The Nelson A. Rockefeller Center for Public Policy and the Social Sciences

Notes from the Field: Josefina Ruiz '17

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Student Intern: Josefina Ruiz '17


Internship Organization:
US House of Representatives, Office of Congresswoman Eddie Bernice Johnson

How would you describe your employer in one paragraph? What’s the elevator pitch?
The District Office of Congresswoman Eddie Bernice Johnson is an incredible resource to the community in the 30th District of Texas. We specifically work on resolving issues that constituents may have with federal agencies. This office proves its dedication to the community every day, however, by helping anyone who calls, even if only with simpler, local issues. Our goal is to make sure that each constituent knows that they have a representative whom they can count on.

What are your specific responsibilities in the organization?
I am responsible for assisting staff in their projects, sending out condolence letters to the families of those in our district who have passed away in, briefing my supervisor on immigration news, updating our constituent resources database, and participating in staff meetings. I attend events in the community as they occur and report information back to the office. I also serve as support staff at our organized events by running the registration table or ensuring that everything is set in place and working in a timely manner. My duties overall include research, community outreach through letters and phone calls, and secretarial duties.

How did you feel on the first day of your internship?
I felt very nervous on the first day and was naturally meticulous about my speech, behavior, and dress. At the same time, I felt very excited as this was my first internship experience, and I had many goals already in mind. I wanted to leave a great first-impression.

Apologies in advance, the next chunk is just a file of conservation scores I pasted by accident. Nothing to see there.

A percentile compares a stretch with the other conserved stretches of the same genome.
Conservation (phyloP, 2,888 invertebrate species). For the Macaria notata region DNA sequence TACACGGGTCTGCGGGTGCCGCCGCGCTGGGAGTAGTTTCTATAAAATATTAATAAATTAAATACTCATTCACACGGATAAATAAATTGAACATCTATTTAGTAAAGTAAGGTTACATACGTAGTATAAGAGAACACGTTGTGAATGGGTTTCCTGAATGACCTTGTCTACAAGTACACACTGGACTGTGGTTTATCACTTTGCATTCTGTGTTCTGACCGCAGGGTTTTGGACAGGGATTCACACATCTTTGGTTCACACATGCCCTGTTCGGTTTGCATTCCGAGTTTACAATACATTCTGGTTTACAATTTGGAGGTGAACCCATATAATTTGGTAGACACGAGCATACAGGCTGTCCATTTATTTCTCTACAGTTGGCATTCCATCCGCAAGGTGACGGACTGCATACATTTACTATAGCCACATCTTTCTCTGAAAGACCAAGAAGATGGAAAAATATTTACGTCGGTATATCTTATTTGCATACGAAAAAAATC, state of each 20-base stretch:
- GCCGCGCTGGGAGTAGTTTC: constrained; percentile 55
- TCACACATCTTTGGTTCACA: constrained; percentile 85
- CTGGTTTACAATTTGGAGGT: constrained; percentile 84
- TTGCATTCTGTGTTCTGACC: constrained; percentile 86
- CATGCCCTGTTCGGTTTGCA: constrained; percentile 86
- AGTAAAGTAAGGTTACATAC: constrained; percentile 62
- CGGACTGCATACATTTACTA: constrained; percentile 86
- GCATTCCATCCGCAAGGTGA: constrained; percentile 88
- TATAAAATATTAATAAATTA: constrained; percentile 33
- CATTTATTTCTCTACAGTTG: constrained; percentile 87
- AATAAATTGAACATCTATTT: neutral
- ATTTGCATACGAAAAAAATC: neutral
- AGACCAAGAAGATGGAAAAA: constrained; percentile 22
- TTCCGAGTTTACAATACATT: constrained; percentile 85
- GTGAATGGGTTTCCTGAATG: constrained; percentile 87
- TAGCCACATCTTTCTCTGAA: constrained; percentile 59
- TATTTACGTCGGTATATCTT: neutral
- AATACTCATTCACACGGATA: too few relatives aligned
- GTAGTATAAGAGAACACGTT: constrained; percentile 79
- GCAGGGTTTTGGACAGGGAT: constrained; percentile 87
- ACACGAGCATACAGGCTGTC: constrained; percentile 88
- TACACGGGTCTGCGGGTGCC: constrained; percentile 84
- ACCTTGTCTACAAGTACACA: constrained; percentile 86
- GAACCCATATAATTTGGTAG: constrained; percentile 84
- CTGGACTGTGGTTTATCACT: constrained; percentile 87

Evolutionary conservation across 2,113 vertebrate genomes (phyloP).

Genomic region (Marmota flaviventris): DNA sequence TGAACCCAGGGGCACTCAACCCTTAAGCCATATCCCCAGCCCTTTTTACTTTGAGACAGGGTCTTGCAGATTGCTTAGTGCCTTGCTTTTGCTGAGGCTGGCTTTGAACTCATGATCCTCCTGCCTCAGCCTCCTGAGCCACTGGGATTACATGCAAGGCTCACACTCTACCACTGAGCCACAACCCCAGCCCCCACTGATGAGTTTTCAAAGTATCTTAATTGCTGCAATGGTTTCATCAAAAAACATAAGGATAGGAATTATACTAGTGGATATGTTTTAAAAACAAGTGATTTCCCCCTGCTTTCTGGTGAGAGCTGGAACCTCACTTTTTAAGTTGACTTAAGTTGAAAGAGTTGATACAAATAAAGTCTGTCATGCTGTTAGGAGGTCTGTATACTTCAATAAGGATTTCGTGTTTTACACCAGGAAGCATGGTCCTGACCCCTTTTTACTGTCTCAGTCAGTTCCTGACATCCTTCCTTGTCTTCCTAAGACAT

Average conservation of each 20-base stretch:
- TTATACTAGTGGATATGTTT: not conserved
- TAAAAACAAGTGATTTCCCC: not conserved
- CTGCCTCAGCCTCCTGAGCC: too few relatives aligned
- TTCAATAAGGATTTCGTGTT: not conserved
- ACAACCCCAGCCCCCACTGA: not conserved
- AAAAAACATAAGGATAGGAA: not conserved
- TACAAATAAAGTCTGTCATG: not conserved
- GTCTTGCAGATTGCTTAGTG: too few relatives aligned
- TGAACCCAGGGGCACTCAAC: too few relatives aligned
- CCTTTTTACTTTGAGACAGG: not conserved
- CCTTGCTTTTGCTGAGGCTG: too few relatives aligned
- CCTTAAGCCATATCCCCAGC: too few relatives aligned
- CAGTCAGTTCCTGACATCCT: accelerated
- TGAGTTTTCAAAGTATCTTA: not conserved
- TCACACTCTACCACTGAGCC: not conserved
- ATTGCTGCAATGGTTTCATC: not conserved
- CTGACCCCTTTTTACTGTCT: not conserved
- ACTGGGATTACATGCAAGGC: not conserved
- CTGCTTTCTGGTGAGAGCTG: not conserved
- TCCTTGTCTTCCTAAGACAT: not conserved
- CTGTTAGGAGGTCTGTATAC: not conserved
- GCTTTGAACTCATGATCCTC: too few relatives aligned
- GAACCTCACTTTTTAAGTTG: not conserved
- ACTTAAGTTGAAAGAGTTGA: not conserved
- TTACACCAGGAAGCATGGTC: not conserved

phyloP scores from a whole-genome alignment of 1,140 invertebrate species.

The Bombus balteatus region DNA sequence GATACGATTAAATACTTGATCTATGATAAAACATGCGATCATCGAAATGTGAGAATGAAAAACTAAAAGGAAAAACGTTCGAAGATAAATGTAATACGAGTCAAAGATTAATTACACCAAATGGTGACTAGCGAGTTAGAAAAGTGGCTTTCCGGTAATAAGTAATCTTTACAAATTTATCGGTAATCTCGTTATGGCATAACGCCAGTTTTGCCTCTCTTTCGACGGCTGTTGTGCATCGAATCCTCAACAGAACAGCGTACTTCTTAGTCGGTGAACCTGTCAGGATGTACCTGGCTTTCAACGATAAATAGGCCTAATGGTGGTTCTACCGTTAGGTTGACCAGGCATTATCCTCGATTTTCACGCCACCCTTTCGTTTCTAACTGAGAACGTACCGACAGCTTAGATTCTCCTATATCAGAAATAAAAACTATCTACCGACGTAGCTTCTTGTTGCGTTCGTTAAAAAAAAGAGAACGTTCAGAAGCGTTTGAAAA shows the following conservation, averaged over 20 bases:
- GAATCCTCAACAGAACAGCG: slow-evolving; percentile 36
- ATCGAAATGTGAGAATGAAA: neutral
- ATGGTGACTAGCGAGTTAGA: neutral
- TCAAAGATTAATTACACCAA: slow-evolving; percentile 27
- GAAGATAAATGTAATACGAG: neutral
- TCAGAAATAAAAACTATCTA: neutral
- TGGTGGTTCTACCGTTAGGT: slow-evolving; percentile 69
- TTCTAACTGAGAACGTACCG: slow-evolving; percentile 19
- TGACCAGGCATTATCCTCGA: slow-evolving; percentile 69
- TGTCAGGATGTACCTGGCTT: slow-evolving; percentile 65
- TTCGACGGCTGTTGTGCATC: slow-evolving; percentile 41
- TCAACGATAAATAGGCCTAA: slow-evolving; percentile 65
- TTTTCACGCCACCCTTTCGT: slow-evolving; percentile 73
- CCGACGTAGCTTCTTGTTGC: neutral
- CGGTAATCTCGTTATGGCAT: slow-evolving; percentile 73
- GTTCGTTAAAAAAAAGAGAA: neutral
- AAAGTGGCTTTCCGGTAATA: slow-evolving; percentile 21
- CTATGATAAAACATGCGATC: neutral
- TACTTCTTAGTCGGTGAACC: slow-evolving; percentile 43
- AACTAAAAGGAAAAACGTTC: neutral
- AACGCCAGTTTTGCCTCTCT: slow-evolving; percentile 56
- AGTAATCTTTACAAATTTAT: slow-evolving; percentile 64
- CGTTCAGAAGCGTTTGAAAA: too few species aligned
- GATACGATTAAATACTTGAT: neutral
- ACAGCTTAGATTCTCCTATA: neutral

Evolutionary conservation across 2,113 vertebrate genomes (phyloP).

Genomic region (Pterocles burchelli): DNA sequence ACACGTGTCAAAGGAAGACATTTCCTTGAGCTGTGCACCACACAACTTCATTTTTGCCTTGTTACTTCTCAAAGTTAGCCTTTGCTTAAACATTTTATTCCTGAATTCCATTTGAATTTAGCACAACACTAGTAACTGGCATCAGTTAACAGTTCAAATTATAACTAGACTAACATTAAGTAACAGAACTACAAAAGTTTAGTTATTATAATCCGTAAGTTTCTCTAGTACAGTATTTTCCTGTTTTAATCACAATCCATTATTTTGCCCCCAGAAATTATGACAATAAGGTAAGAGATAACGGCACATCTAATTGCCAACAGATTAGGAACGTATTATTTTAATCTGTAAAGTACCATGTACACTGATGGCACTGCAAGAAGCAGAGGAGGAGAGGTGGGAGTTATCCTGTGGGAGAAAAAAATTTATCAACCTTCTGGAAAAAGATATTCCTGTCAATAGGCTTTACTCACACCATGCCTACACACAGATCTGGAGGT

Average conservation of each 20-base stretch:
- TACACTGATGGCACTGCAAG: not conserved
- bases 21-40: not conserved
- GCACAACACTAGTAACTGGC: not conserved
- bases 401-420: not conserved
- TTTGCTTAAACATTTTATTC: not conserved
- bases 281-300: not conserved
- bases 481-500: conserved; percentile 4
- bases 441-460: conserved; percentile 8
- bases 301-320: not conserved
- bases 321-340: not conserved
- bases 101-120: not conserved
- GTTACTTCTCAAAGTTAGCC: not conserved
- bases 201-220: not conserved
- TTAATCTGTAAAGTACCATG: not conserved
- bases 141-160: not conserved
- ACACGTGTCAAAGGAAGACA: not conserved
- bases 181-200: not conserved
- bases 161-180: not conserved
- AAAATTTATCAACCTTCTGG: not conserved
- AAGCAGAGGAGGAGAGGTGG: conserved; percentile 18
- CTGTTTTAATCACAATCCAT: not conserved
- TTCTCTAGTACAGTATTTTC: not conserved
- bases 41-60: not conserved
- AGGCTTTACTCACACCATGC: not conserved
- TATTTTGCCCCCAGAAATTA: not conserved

As I became more comfortable, I behaved more naturally. My love for food led me to bring Mexican "pan dulce" to work one day. On that day, Director Esperanza exclaimed, "Wow, I feel like I'm at home!" The next day, a colleague paid me to bring more. But on the third day, another colleague said with a voice of a reprimanding mother, "Josefina, I'm going to kill you! You brought in that sweet bread and look what you've done. I couldn't help want more, so on I went to the bakery, and today my sugar was too high!" We laughed about it together.

What is your favorite part of the internship so far?
My favorite experience was personally delivering Valentine's Day cards at the Parkland Memorial Hospital Neonatal Intensive Care Unit. My colleague and I were given a special tour of this unit, where I saw the smallest babies I had ever seen in my life and the most delicate and attentive health care given to them. I was very impressed and proud of the evolution of health care for newborns, especially at the hospital where I was born myself. I enjoyed sharing joy and love with mothers who had recently given birth and needed some uplifting at such critical times.

What challenges have you faced so far?
One of my challenges has been dealing with the other interns. I'm the only one of four interns who work full-time. It's frustrating to respond to the staff when mistakes are made from the intern office, mistakes which may have been a result of the other interns. However, I don't place the blame on them. Instead, I try my best to help the other interns when they are working, answer any questions, and catch mistakes before they happen. With respect and kindness, it has always worked out.

Broadly speaking, what do you hope to achieve by the end of your internship?
I hope to stay connected to the staff and establish relationships so that each time I visit Dallas, I can come and say hello to them without awkwardness. One of my colleagues has already said that if I am ever in Dallas again, I could likely come and work for them. I also hope to leave my footprint in the office so that the projects I initiated can be successfully completed.

Rockefeller Center-funded interns reflect on their experiences as part of our Notes from the Field series. The Rockefeller Center helps students find, fund, and prepare for a leave-term internship experience in public policy research, public policy analysis, issue evaluation, or activities which help shape and determine public policy.

 

 

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